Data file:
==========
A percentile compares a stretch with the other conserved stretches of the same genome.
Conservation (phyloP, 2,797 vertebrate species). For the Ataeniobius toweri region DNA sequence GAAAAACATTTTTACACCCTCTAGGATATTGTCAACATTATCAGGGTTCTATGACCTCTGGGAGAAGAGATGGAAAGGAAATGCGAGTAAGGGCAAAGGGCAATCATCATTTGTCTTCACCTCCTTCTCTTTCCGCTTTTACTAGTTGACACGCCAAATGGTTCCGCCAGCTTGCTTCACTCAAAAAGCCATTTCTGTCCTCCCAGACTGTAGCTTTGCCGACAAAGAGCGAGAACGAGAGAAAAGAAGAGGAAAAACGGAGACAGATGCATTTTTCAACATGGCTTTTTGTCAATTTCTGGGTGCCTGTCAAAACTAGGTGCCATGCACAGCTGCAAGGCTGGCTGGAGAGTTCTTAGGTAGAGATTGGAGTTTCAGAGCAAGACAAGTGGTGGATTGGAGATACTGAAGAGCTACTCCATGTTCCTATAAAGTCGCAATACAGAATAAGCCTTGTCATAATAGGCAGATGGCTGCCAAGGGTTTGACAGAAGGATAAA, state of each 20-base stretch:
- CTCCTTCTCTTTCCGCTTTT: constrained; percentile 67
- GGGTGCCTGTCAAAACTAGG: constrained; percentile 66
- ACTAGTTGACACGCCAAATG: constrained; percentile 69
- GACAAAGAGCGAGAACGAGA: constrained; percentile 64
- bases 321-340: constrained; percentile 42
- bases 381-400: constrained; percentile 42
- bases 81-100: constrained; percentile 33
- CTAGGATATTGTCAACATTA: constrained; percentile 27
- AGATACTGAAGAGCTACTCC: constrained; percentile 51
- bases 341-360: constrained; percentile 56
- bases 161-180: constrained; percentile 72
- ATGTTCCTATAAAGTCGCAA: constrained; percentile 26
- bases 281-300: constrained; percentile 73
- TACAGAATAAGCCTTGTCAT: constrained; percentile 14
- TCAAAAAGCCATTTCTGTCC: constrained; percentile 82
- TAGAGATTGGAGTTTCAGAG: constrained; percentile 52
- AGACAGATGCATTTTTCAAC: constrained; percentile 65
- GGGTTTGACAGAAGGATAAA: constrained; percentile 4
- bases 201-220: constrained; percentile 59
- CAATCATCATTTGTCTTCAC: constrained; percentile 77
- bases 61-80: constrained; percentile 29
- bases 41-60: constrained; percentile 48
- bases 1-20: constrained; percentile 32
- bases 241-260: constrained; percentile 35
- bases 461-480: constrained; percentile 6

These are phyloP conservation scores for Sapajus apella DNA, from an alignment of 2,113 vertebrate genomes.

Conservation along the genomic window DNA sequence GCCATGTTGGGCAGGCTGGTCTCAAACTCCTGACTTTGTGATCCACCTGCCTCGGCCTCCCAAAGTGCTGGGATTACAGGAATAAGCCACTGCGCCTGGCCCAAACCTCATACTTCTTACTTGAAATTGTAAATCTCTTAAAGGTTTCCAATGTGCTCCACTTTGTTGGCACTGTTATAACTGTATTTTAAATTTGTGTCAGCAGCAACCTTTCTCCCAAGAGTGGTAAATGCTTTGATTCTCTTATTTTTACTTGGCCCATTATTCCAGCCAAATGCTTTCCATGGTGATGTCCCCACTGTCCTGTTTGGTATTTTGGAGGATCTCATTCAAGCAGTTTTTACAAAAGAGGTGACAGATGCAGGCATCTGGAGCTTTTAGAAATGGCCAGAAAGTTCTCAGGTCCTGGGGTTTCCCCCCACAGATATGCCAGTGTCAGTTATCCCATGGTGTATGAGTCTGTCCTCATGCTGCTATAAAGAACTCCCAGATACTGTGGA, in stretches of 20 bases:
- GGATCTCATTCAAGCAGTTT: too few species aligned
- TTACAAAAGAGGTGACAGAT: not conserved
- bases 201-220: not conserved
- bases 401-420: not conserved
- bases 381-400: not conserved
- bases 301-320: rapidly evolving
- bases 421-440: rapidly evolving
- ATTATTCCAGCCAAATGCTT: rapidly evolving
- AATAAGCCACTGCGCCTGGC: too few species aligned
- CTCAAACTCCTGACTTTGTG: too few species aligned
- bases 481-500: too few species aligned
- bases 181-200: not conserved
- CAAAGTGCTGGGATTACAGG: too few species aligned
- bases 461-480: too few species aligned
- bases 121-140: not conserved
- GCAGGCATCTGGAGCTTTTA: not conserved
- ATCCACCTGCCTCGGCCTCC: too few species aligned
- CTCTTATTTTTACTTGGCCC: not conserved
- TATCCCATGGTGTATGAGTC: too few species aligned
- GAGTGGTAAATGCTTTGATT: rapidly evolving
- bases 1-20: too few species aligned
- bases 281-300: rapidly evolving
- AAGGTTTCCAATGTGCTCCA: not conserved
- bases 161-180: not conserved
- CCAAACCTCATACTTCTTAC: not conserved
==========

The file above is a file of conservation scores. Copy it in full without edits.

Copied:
A percentile compares a stretch with the other conserved stretches of the same genome.
Conservation (phyloP, 2,797 vertebrate species). For the Ataeniobius toweri region DNA sequence GAAAAACATTTTTACACCCTCTAGGATATTGTCAACATTATCAGGGTTCTATGACCTCTGGGAGAAGAGATGGAAAGGAAATGCGAGTAAGGGCAAAGGGCAATCATCATTTGTCTTCACCTCCTTCTCTTTCCGCTTTTACTAGTTGACACGCCAAATGGTTCCGCCAGCTTGCTTCACTCAAAAAGCCATTTCTGTCCTCCCAGACTGTAGCTTTGCCGACAAAGAGCGAGAACGAGAGAAAAGAAGAGGAAAAACGGAGACAGATGCATTTTTCAACATGGCTTTTTGTCAATTTCTGGGTGCCTGTCAAAACTAGGTGCCATGCACAGCTGCAAGGCTGGCTGGAGAGTTCTTAGGTAGAGATTGGAGTTTCAGAGCAAGACAAGTGGTGGATTGGAGATACTGAAGAGCTACTCCATGTTCCTATAAAGTCGCAATACAGAATAAGCCTTGTCATAATAGGCAGATGGCTGCCAAGGGTTTGACAGAAGGATAAA, state of each 20-base stretch:
- CTCCTTCTCTTTCCGCTTTT: constrained; percentile 67
- GGGTGCCTGTCAAAACTAGG: constrained; percentile 66
- ACTAGTTGACACGCCAAATG: constrained; percentile 69
- GACAAAGAGCGAGAACGAGA: constrained; percentile 64
- bases 321-340: constrained; percentile 42
- bases 381-400: constrained; percentile 42
- bases 81-100: constrained; percentile 33
- CTAGGATATTGTCAACATTA: constrained; percentile 27
- AGATACTGAAGAGCTACTCC: constrained; percentile 51
- bases 341-360: constrained; percentile 56
- bases 161-180: constrained; percentile 72
- ATGTTCCTATAAAGTCGCAA: constrained; percentile 26
- bases 281-300: constrained; percentile 73
- TACAGAATAAGCCTTGTCAT: constrained; percentile 14
- TCAAAAAGCCATTTCTGTCC: constrained; percentile 82
- TAGAGATTGGAGTTTCAGAG: constrained; percentile 52
- AGACAGATGCATTTTTCAAC: constrained; percentile 65
- GGGTTTGACAGAAGGATAAA: constrained; percentile 4
- bases 201-220: constrained; percentile 59
- CAATCATCATTTGTCTTCAC: constrained; percentile 77
- bases 61-80: constrained; percentile 29
- bases 41-60: constrained; percentile 48
- bases 1-20: constrained; percentile 32
- bases 241-260: constrained; percentile 35
- bases 461-480: constrained; percentile 6

These are phyloP conservation scores for Sapajus apella DNA, from an alignment of 2,113 vertebrate genomes.

Conservation along the genomic window DNA sequence GCCATGTTGGGCAGGCTGGTCTCAAACTCCTGACTTTGTGATCCACCTGCCTCGGCCTCCCAAAGTGCTGGGATTACAGGAATAAGCCACTGCGCCTGGCCCAAACCTCATACTTCTTACTTGAAATTGTAAATCTCTTAAAGGTTTCCAATGTGCTCCACTTTGTTGGCACTGTTATAACTGTATTTTAAATTTGTGTCAGCAGCAACCTTTCTCCCAAGAGTGGTAAATGCTTTGATTCTCTTATTTTTACTTGGCCCATTATTCCAGCCAAATGCTTTCCATGGTGATGTCCCCACTGTCCTGTTTGGTATTTTGGAGGATCTCATTCAAGCAGTTTTTACAAAAGAGGTGACAGATGCAGGCATCTGGAGCTTTTAGAAATGGCCAGAAAGTTCTCAGGTCCTGGGGTTTCCCCCCACAGATATGCCAGTGTCAGTTATCCCATGGTGTATGAGTCTGTCCTCATGCTGCTATAAAGAACTCCCAGATACTGTGGA, in stretches of 20 bases:
- GGATCTCATTCAAGCAGTTT: too few species aligned
- TTACAAAAGAGGTGACAGAT: not conserved
- bases 201-220: not conserved
- bases 401-420: not conserved
- bases 381-400: not conserved
- bases 301-320: rapidly evolving
- bases 421-440: rapidly evolving
- ATTATTCCAGCCAAATGCTT: rapidly evolving
- AATAAGCCACTGCGCCTGGC: too few species aligned
- CTCAAACTCCTGACTTTGTG: too few species aligned
- bases 481-500: too few species aligned
- bases 181-200: not conserved
- CAAAGTGCTGGGATTACAGG: too few species aligned
- bases 461-480: too few species aligned
- bases 121-140: not conserved
- GCAGGCATCTGGAGCTTTTA: not conserved
- ATCCACCTGCCTCGGCCTCC: too few species aligned
- CTCTTATTTTTACTTGGCCC: not conserved
- TATCCCATGGTGTATGAGTC: too few species aligned
- GAGTGGTAAATGCTTTGATT: rapidly evolving
- bases 1-20: too few species aligned
- bases 281-300: rapidly evolving
- AAGGTTTCCAATGTGCTCCA: not conserved
- bases 161-180: not conserved
- CCAAACCTCATACTTCTTAC: not conserved